Photo by: Amy C. Elliott of The 2012 participants in the Center for Curatorial Leadership program
From Good to Great, for Curators
By HILARIE M. SHEETS
Published: March 14, 2012
FOR two immersive weeks in January, 11 curators selected from museums large and small gathered by day at the Center for Curatorial Leadership in New York for classes taught by professors from Columbia Business School in topics from endowment management to moral leadership to organizational alignment — subjects entirely absent from the typical education of a museum curator.
By night, they were schooled by a cross section of institutional trustees and directors. Leonard A. Lauder, chairman emeritus at the Whitney Museum, offered his practical dos-and-don’ts for how to conduct oneself when being interviewed for a directorship. Glenn D. Lowry, director of the Museum of Modern Art, rattled them with the kinds of budget situations that plague him every day, challenging them to come up with their own solutions.
The Center for Curatorial Leadership was conceived and opened in 2007 by Agnes Gund, a cultural philanthropist involved in numerous director searches, and Elizabeth W. Easton, a former curator at the Brooklyn Museum. Their goal was to give curators management skills and perspective that would help put them in the running for directorships and other leadership positions in the field, especially as museums have become ever larger and more complex businesses.
“It’s a way for curators to learn how to become more a part of the whole picture and not sequestered as the mandarins that they are often considered,” said Ms. Easton, also former head of the Association of Art Museum Curators. She recognized the distress felt by colleagues wanting to cross the divide to management but lacking the training and the confidence of the people making the hires.
Now with a five-year track record, the program has far outstripped her initial expectations, with more than 60 percent of the 41 graduates having been promoted to positions of greater leadership, including five directorships.
The most prominent of these appointees is Gary Tinterow, who was named director of the Museum of Fine Arts, Houston, in December. Mr. Tinterow participated in the inaugural year of the Center for Curatorial Leadership while a curator at the Metropolitan Museum of Art.
“It prepared me, to the extent that anything could, by helping me think analytically about how a director’s job is fundamentally different from a curator’s job,” he said on the first day in his new office in January. “Although some of the same skills are necessary to succeed in both positions, the perspective of a museum director looking after the health of an entire organization, being the interface to the external community while supporting and working with the internal community is very different than a curatorial position where one is advancing a discrete set of goals — acquisitions, exhibitions, maybe a department.”
Other program graduates who have moved to director from curator include Silvia Karman Cubiña, now heading the Bass Museum of Art in Miami Beach; Kevin Salatino at the Bowdoin College Museum of Art in Maine; Kristina Van Dyke at the Pulitzer Foundation for the Arts in St. Louis; and Michael R. Taylor at the Hood Museum of Art at Dartmouth in New Hampshire.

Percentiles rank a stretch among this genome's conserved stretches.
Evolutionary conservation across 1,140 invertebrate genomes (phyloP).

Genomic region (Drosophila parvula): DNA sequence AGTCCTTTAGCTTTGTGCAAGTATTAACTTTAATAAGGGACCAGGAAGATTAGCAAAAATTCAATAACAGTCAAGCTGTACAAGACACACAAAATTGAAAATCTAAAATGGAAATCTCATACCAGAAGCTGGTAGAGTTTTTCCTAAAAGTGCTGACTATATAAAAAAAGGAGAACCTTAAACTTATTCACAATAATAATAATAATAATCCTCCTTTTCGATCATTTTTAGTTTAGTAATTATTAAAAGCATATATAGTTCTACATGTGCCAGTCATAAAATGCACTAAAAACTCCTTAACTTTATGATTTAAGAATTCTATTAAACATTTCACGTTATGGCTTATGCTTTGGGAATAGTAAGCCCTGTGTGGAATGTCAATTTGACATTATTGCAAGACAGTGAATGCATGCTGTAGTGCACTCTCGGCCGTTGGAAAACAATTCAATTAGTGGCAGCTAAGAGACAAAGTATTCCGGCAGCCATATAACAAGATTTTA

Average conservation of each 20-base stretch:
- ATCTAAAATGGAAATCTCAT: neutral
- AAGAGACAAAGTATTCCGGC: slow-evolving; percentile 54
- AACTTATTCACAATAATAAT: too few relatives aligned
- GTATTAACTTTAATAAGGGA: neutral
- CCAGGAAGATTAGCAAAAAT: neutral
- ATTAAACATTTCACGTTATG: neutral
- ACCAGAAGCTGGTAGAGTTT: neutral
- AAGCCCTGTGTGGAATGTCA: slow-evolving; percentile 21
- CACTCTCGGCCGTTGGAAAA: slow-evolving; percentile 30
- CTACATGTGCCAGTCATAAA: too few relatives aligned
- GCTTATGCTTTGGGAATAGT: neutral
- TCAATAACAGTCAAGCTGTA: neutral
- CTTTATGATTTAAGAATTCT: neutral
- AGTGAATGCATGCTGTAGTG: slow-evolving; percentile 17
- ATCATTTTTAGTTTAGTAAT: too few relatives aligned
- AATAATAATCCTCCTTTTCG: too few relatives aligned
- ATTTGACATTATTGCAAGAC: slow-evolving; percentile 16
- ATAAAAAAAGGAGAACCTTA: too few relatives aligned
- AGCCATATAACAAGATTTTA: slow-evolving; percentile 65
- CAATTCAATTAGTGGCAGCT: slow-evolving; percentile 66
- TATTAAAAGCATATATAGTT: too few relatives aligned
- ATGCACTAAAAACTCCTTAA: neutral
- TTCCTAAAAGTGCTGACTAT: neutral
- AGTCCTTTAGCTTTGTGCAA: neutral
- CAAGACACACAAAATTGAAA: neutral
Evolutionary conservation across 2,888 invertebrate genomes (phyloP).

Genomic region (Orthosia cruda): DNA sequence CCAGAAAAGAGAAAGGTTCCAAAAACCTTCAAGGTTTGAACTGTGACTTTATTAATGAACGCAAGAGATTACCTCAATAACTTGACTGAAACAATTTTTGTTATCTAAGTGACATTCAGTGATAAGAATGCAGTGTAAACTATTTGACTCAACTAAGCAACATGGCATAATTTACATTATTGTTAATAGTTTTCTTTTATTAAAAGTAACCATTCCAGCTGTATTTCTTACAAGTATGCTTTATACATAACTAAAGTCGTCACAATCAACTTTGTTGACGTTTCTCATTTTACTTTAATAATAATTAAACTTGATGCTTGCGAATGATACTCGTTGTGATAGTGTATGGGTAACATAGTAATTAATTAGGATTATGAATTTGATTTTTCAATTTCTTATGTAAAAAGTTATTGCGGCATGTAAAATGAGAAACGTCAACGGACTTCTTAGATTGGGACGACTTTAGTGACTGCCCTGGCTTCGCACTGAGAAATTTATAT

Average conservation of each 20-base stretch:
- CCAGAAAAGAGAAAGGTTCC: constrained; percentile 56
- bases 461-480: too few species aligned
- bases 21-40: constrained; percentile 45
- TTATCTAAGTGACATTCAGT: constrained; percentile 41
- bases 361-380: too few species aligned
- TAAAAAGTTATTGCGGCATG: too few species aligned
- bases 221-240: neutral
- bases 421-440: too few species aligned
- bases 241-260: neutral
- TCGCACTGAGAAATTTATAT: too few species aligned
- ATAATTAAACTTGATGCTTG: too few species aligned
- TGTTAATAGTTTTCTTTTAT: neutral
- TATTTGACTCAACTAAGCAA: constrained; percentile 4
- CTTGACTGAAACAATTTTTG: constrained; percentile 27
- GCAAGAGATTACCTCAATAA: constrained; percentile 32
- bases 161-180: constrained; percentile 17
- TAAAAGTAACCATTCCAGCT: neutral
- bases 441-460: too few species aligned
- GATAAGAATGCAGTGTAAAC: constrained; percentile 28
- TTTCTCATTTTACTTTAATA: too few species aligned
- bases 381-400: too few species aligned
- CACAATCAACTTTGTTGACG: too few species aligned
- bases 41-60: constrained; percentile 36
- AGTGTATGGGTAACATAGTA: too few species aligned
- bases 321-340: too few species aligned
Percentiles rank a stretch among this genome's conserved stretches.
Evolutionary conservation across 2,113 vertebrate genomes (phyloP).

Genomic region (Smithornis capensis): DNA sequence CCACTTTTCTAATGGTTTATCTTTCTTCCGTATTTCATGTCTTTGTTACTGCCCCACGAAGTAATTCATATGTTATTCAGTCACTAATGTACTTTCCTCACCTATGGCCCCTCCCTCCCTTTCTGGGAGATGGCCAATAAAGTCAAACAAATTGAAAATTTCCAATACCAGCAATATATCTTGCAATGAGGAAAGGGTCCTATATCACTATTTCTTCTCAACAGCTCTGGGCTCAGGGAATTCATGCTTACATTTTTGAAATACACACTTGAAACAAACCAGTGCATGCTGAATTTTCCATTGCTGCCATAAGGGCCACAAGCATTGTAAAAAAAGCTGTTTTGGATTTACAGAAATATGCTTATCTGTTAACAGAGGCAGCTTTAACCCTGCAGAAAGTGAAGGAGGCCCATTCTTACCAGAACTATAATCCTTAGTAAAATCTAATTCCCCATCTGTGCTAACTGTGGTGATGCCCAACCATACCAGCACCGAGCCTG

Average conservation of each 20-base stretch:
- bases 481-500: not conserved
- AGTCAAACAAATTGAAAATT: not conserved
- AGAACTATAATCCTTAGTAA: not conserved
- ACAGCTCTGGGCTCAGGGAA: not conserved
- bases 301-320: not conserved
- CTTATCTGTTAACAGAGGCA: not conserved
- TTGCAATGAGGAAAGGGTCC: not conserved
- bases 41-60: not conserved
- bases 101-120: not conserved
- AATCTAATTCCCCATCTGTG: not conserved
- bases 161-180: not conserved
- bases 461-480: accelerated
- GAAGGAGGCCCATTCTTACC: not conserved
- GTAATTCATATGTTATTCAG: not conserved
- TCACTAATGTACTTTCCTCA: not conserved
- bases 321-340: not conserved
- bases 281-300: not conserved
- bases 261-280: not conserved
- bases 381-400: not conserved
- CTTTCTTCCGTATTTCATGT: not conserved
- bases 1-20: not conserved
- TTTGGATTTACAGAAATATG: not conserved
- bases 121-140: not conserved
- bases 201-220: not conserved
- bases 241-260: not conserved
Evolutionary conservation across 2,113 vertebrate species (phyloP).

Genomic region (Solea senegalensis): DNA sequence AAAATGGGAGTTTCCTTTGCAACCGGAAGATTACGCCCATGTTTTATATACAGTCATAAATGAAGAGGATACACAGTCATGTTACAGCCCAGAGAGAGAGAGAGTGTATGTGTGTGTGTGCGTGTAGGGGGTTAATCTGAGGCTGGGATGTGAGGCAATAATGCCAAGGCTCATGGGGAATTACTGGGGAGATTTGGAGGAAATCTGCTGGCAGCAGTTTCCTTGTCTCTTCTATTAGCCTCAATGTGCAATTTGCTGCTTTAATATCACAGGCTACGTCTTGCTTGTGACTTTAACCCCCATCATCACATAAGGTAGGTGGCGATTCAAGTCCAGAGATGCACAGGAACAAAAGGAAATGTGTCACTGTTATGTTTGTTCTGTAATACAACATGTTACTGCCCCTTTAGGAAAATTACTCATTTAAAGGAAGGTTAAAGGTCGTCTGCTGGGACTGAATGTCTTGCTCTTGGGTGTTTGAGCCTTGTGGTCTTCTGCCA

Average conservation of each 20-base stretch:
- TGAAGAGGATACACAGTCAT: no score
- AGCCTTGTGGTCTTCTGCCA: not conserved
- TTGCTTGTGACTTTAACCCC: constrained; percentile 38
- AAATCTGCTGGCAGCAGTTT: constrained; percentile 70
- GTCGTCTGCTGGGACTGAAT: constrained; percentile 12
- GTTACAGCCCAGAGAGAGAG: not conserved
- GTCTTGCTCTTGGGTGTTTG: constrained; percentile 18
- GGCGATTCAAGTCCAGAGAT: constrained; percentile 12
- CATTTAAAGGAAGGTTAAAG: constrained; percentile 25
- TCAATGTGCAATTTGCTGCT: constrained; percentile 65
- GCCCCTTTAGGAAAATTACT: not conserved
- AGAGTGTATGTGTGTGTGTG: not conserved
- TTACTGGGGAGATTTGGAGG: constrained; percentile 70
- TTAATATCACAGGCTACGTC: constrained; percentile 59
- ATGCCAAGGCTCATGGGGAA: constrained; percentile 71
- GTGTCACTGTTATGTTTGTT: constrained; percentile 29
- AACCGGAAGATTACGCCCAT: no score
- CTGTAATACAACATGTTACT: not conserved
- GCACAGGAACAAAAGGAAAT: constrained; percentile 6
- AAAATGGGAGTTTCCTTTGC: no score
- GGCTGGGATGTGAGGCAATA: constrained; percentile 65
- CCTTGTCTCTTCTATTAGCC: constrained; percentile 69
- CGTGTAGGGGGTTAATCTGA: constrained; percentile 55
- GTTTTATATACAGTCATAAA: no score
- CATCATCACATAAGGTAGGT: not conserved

“There are all these people who might not otherwise have become directors who have become directors because one, they understand what was involved and got excited about the possibility, and two, they had a skill set that enabled them to rise above other candidates,” said Mr. Lowry.
Each curator in the program is paired with a director from another institution as a mentor for the six-month program, as well as for a one-week residency at a different museum.
Mr. Lowry advised Christophe Cherix, his own curator of prints and illustrated books, to take the program in 2010 before promoting him to chief curator of the department.
Colin B. Bailey, deputy director of the Frick Collection, was promoted from associate director after going to the Center for Curatorial Leadership in 2008. He said he didn’t think it would have happened if he hadn’t had the experience of the program.
“You’re seen often with great respect for your expertise and scholarship, but if you are in a position as I am to manage 25 people in different departments, this gave me a sense of how to manage them better and it also gave my peers the sense that I had been interested enough and engaged enough in these issues to take a course,” he said. “You speak differently when you come back.”
Every year the group does a six-month project, and this year the current participants, who include Martha Tedeschi of the Art Institute of Chicago and Stanton Thomas of the Memphis Brooks Museum of Art, are each creating their own mentoring project.
“Everyone will have been wonderfully mentored themselves, and I want them to go back and mentor in their communities,” said Ms. Easton. That could mean selecting people within their own museums and bringing them onto the curatorial track or finding those as young as high school who have an interest in museums.
“I’m convinced that the best way to diversify the leadership track in museums is to have curators serve as mentors,” she continued. “We want the program not just to be about the personal career advancement of the curators but really feed the profession in important ways.”
Click here for the original New York Times article.